It’s taken a lot of time for the team to get used to him and to start to buy into what he’s been trying to do, but they were getting there. It was starting to feel like we were achieving an awful lot in a short space of time.
And, we had a leader. Someone fighting for us at the highest level. In with the other big cheeses – fighting the politics and shouting about the things we need to get on with an achieve.
First, there was the ‘potential acquisition’ notification. Then, the CEO was let go. And, most recently my boss was let go. Ooooomph!
It was such a shock to us all. There were many unhappy people discussing how it would mean to them and what would happen next. Our ‘new CEO’ (our Chairman became the Exec Chairman) announced we would all report to sales management. Such a step in the wrong direction.
So, the roller coaster starts running even faster than it did before.
Work is going from bad to worse at the moment. With questions over brand, CMS, ‘best-of-breed’ agencies and upheaval, it’s no surprise that morale has reached an all time low. We’ve had two resignations in the past week. Correction – I have had two resignations in the past week. Two of my longest serving (longest suffering) team members are stepping down from the role and from the company.
It’s clear they’ve both had enough of the constant change and upheaval and that both are looking for new challenges. It’s clear that everything is different already. But, what of the company? What will be done to rebuild? Anything? Everything? Nothing?
I shall miss my team – as it once was. These changes are as a result of decisions made back to February. Changes were set in motion at that point, and here we are. This week’s news is a direct result. My question (rhetorical): why am I still here? what is there for me? where does this mis-guided sense of loyalty come from? what’s next? will I ever find the elusive ‘work/life balance’? and, losing my team members…what’s next?
I use the term the boss to represent the person we report to at work. I’m now on my fifth boss at my current company – the second this year. I like the rest of my team wonder when this person will show us the way forward. When this person will lead. Today, I find myself doubting that that will happen.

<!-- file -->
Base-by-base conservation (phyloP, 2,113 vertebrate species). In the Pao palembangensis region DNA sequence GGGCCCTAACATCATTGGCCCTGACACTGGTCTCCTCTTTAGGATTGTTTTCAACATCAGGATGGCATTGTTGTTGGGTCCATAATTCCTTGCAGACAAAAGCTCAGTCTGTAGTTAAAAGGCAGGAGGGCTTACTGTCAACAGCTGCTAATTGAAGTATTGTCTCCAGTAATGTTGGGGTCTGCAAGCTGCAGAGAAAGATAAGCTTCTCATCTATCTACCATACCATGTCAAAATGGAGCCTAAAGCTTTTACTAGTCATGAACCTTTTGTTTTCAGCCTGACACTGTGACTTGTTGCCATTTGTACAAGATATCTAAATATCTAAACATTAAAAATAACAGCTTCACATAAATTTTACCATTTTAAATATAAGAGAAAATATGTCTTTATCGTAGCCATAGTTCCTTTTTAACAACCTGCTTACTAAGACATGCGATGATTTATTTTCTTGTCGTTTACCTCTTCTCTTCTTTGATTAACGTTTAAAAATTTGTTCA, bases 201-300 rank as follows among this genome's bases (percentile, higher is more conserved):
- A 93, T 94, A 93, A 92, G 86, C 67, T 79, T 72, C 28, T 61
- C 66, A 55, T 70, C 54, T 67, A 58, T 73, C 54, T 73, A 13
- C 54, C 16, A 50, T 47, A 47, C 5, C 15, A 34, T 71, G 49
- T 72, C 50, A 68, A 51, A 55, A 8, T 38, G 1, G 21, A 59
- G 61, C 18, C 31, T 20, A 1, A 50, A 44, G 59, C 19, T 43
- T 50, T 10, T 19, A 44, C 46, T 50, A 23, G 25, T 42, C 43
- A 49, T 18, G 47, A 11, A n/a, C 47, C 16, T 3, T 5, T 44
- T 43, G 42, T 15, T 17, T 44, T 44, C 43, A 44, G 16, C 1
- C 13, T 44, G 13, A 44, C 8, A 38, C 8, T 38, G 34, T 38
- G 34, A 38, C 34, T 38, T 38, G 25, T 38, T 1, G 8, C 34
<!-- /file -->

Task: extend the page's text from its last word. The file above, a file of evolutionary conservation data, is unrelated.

We go to work every day. We offer a certain amount of time to our companies in return for a wage. We build relationships with the people we work with. We talk, we discuss, we argue, we debate and we do what’s necessary to get our jobs done. And then, at 5:30 we go home. But it doesn’t actually end there. Often, we work late because we don’t want to let anyone down. Because we want to do a good job. Because there’s a tight deadline and it’s an important task. We don’t get paid to do it. We do it through our good will. On the promise that our company will take care of us, treat us well and show respect.
In recent weeks, my company has used up the good will of most of my department. It has used up the good will. It has ground people’s humour down. And it’s squashed the life out of some people. Why do companies (or the people running them) think this is good or acceptable?
Today, I took several (blows) pieces of ‘bad’ news about my ‘role’ and what I do for the company. Here we go again. The question is, can I find any tiny bits of good will to see me through? Or…what is the or?
It’s no secret that work is a bit of a challenge at the moment. It doesn’t help that the boss has told several people who work for me that he’s ‘piling on the pressure to see who jumps first’. I had a major meltdown again last week. Haven’t had a melt down so far this week, but it is only Monday. I’ve come to the conclusion today that even if I resign tomorrow, I’ll not be the first. We’ve lost someone already. One. Of. The. Good. Guys.
It’s the risk you take with that particular ‘management style’ (the pressure style, the weed out the weak style). The risk is that you lose the good guys and get stuck with the ones you’d really hoped had gone. The question is…what am I? One of the good ones or one of the ones he wants to keep?
Am I paranoid? Can I really get 2 + 2 = 4? Or am I just imagining the worst? And seeing the very worst there is?
I’ll move away now and take my conspiracy theories to bed with me. Night night.
You must be logged in to post a comment.